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Dennis H. Treacy and Michael Rao column: Investing in higher education benefits all Virginians
Economic growth

Dennis H. Treacy and Michael Rao column: Investing in higher education benefits all Virginians

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In August, a mask-clad woman walked the campus of Virginia Commonwealth University.

By Dennis H. Treacy and Michael Rao

These are challenging times for all Virginians. But times of trial also are opportunities to take bold action to create a stronger, more equitable future.

The General Assembly has that opportunity in its current session. It can take significant further steps to break the cycle of comparatively low state support for higher education and correspondingly high tuition for Virginia students and families.

Here, two points are pivotal.

First, we must recognize the exceptional asset Virginia has in our top-ranked system of colleges, universities and community colleges, especially in these challenging times.

Second, we must make a firm commitment that all Virginians will have affordable access to higher education’s life-changing benefits.

Economic development professionals agree that Virginia’s chief advantage in the competition for new investment and job creation is our game-changing higher education system.

Amazon specifically made this point in choosing to locate its second headquarters in the commonwealth. In 2019, Brian Huseman, Amazon’s vice president for public policy, said, “Tech talent was the biggest driving factor for us. Both tech talent on day one, but also tech talent in the future.”

Talent is exactly what Virginia higher education produces. And, because we do a better job of it than most other states, our colleges, universities and community colleges supply a well-prepared workforce and fuel economic growth in every Virginia region.

With strategic investment, they can do even more.

As a comprehensive Virginia study demonstrated just a few years ago, there is an economic multiplier effect from higher education investments. Every state dollar invested produces $1.92 in revenues that flow back to the state treasury.

One reason for this strong return is efficiency. Our higher education institutions produce some of the nation’s highest graduation rates while generally spending less per degree than in neighboring states and states with similar higher education systems.

This is a foundation to build, not rest, on. Though the pandemic has caused hardship and tragedy, it can be a catalyst for transformation and improvement.

Through the Virginia Business Higher Education Council and our “Growth4VA” program, college presidents and business leaders are working together to envision and shape the post-pandemic future.

Our higher education institutions can help drive Virginia’s economic recovery and develop the talented workforce a thriving state needs. Through research and innovation, they also can make our commonwealth and communities more healthy, equitable, entrepreneurial and resilient.

Most important, higher education transforms the lives of students.

The varied credentials — associate’s degrees and industry-recognized credentials conferred by our community colleges; bachelor’s and graduate degrees awarded by our public and private four-year institutions — provide graduates with indispensable passports to financial success, career resilience and contributing citizenship.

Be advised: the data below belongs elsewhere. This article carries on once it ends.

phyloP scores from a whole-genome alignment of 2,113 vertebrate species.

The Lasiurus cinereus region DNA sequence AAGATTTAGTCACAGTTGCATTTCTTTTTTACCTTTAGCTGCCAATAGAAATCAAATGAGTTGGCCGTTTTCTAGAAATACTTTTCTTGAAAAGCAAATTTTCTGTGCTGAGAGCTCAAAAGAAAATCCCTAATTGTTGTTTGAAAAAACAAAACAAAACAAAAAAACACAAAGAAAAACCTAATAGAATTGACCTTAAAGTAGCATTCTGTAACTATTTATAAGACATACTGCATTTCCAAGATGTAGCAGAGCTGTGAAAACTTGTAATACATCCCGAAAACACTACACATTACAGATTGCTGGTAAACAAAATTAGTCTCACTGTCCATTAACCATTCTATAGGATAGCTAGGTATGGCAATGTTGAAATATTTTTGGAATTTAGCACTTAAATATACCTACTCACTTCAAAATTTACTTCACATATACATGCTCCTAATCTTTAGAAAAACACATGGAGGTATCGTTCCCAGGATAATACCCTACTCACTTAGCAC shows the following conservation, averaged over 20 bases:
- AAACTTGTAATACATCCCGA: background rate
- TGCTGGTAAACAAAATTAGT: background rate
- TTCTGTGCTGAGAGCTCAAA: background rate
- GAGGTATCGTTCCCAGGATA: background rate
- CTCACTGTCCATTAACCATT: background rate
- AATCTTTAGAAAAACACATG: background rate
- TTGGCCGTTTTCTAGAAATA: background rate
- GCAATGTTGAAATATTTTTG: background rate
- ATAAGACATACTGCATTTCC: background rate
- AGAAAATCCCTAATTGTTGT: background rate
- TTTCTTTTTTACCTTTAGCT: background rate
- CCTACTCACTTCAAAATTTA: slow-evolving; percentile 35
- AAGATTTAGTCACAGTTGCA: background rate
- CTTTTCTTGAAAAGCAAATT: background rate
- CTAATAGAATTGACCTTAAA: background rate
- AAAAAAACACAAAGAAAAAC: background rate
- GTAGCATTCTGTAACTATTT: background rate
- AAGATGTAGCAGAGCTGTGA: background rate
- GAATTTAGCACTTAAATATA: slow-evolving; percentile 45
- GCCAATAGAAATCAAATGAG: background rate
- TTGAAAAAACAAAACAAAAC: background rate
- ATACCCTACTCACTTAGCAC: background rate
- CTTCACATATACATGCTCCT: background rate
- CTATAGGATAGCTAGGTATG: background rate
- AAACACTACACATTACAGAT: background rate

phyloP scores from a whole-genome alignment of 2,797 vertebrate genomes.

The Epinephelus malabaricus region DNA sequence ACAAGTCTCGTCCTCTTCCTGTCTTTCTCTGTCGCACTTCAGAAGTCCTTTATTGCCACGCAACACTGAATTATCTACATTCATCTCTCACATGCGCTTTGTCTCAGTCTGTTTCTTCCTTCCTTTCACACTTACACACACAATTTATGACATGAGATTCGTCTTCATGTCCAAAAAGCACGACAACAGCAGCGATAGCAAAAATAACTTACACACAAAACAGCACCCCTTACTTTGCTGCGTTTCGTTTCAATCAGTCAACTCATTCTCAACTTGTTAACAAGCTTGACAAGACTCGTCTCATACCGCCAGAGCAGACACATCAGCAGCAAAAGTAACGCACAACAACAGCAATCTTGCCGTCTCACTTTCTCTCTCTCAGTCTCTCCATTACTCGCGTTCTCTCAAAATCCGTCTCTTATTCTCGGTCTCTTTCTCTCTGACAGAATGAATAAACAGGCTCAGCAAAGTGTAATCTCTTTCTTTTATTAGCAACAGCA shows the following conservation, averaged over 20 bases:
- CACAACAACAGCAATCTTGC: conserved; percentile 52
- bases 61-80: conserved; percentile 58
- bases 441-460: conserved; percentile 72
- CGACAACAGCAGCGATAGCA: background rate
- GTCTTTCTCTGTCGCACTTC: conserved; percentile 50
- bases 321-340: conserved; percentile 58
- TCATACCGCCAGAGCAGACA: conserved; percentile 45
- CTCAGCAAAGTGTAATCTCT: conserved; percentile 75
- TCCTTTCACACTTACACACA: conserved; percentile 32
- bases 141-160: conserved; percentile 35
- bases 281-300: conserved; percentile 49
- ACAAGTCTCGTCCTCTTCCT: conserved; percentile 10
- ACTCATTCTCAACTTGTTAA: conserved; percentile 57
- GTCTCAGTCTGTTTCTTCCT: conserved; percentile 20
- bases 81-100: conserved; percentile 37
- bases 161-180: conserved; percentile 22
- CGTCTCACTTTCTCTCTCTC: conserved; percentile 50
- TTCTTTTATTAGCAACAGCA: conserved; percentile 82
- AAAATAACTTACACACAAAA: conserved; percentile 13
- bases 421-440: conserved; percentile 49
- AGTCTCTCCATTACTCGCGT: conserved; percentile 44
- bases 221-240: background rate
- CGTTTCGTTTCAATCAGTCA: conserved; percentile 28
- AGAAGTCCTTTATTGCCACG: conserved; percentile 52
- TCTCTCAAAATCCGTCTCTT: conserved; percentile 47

The vast majority of jobs created since the Great Recession require postsecondary degrees or credentials, and higher earnings directly are associated with this education and training.

But there’s a problem: These life-changing opportunities only become real if Virginians can afford to access them. And the price tag currently is too high for many students and families, especially those who have been hit hard by the pandemic.

The financial burden particularly is challenging for many first-generation and underrepresented college students, working adults and returning veterans.

Relieving that burden is a matter of equity: Every Virginian deserves an equal opportunity to succeed.

It also is essential for our families and communities: To halt the exodus of talented young Virginians from our state, we must provide financially feasible pathways that keep them here for college studies, work-based learning opportunities like internships and co-op programs, and full-time jobs after graduation.

Here’s where the General Assembly can make a big difference this session.

Before the pandemic hit this past year, a strong bipartisan legislative majority invested more than $440 million in college affordability and talent development initiatives. Much of that investment was cut due to the pandemic and has not been restored.

Now is the time to provide significantly greater financial aid for students at our public higher education institutions and tuition assistance grants for those who are attending private colleges, to adopt the governor’s “G3” plan for community college affordability, and to provide increased operating support that improves competitiveness and relieves tuition pressures.

Business leaders and college presidents are united in our commitment to building a better future for all Virginians. We sincerely are grateful for past efforts by government leaders in both parties.

If we seize the opportunity to move forward together now, our commonwealth’s students, families, businesses and communities all will benefit.

Dennis H. Treacy chairs the Virginia Business Higher Education Council. He is senior counsel at Reed Smith LLC and former rector of the Virginia Tech Board of Visitors. Contact him at: dtreacy@reedsmith.com

Michael Rao chairs the Council of Presidents of Virginia’s public colleges and universities. He is president of Virginia Commonwealth University and the VCU Health System. Contact him at: president@vcu.edu

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